Dear brothers and sisters in Christ,
Recently I was reading Blessed John Henry Newman’s sermon on “Endurance, the Christian’s Portion” (PPS, V: 20) and was struck by a comment he makes in reflecting on the affirmation of St. Paul and St. Barnabas “that we must through much tribulation enter into the kingdom of God (Acts 14: 22).”
Newman observes that perhaps one of the reasons Christ’s disciples in a particular time and place seem to escape being persecuted — escape having “endurance as their portion” — is that they have conformed themselves to the thinking and behavior of their society. He poses this provocative question: “Is it strange that they [our contemporaries] should think that the world may now tyrannize over the Church [i.e., determine her doctrines and morals], when we allow that the Church may now indulge in the world? Surely they do but make a fair bargain with us; both they and we put aside Scripture, and then agree together, we to live in ease, and they to rule. We have taken the world’s pay, and must not grudge its yoke. Independence surely is not the Church’s privilege, unless hardship is her portion.”
To be sure, the situation of the Catholic Church in the United States today is distinctly different from the Church of England in Newman’s day, but the New Testament’s conviction that enduring trial is the natural state of a Christian disciple retains its validity. So, during Lent, we can with profit for our salvation ask ourselves whether we’ve “taken the world’s pay” and so justly been put “under its yoke.” Have I made the thinking of the world, of this early 21st century American society, the measure for my judgments about right and wrong? About success and failure? About whether to make the Lordship of Jesus the foundation of my life? About the time and energy I give to growing as his disciple? About my witness to the Gospel of Life? About the preferences I give to the service of the sick and the poor and those on the peripheries? About my convictions regarding marriage and what it means to live chastely? About the need for honesty and integrity in all my dealings with others? About the value I place on the goods and rewards that the world offers?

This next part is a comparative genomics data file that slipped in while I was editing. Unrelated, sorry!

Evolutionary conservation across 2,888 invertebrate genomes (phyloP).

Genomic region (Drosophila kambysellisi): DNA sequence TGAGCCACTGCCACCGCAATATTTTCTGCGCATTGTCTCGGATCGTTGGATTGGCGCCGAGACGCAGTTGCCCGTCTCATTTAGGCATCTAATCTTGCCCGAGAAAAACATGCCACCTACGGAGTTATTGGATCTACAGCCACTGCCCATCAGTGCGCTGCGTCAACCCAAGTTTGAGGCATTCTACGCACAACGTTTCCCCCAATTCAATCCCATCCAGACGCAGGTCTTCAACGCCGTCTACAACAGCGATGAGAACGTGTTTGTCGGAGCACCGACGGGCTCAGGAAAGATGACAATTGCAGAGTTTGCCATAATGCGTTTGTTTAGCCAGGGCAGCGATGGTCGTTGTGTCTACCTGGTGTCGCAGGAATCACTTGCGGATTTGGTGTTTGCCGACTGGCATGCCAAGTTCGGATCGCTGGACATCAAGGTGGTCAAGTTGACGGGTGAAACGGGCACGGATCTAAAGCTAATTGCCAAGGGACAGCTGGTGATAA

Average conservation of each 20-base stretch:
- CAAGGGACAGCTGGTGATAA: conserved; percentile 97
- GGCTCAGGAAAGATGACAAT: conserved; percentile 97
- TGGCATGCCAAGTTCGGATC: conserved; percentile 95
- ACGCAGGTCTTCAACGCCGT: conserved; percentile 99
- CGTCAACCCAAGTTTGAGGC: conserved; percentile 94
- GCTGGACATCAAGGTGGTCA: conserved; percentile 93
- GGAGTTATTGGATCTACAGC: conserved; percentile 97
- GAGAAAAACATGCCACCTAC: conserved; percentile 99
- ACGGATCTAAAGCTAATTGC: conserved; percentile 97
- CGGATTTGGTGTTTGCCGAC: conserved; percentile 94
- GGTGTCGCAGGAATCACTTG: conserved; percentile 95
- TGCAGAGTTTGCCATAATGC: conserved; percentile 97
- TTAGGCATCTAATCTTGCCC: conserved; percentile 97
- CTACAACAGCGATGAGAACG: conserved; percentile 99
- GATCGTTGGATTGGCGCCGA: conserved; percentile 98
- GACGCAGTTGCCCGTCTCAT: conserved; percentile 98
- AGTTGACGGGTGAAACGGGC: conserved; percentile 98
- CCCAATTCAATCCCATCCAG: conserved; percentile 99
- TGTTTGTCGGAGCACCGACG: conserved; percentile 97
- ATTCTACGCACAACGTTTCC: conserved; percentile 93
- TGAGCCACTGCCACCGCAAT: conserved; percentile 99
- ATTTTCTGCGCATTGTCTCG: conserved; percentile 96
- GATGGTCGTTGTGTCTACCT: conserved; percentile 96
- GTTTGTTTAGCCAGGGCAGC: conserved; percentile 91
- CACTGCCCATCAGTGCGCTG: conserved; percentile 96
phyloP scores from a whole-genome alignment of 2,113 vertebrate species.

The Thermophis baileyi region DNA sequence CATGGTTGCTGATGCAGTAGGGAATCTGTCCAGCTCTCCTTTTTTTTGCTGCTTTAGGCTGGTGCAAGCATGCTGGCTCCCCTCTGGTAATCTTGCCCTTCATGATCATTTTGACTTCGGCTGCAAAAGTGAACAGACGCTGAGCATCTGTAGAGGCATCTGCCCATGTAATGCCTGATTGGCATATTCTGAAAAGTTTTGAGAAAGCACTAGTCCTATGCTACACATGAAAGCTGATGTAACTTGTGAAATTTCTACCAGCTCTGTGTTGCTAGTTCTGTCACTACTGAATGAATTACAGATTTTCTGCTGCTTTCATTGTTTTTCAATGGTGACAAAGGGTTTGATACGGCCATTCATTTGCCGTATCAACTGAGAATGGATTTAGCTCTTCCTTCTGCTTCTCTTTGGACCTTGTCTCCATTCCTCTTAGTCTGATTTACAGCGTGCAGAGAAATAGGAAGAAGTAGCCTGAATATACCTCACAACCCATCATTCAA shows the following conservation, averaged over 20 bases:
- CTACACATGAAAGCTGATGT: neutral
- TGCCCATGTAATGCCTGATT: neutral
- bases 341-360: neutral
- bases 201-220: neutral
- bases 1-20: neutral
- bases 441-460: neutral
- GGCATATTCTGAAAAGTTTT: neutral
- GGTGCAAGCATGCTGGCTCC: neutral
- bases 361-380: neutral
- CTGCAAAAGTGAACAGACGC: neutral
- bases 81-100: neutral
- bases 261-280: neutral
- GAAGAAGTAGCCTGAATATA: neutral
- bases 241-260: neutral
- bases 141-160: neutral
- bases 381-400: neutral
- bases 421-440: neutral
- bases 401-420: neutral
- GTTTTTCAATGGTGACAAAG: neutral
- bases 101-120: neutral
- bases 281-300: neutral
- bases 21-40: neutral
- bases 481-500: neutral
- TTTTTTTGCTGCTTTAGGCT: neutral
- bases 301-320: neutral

Blessed John Henry reminds us that characterizing one of Christ’s disciples as “counter-cultural” is, or at least ought to be, redundant. That gives us all something to consider as we examine our consciences as part of the Lenten repentance that prepares us for the Easter Feast.
Sincerely yours in Christ,
The Most Reverend Allen H. Vigneron, Archbishop of Detroit
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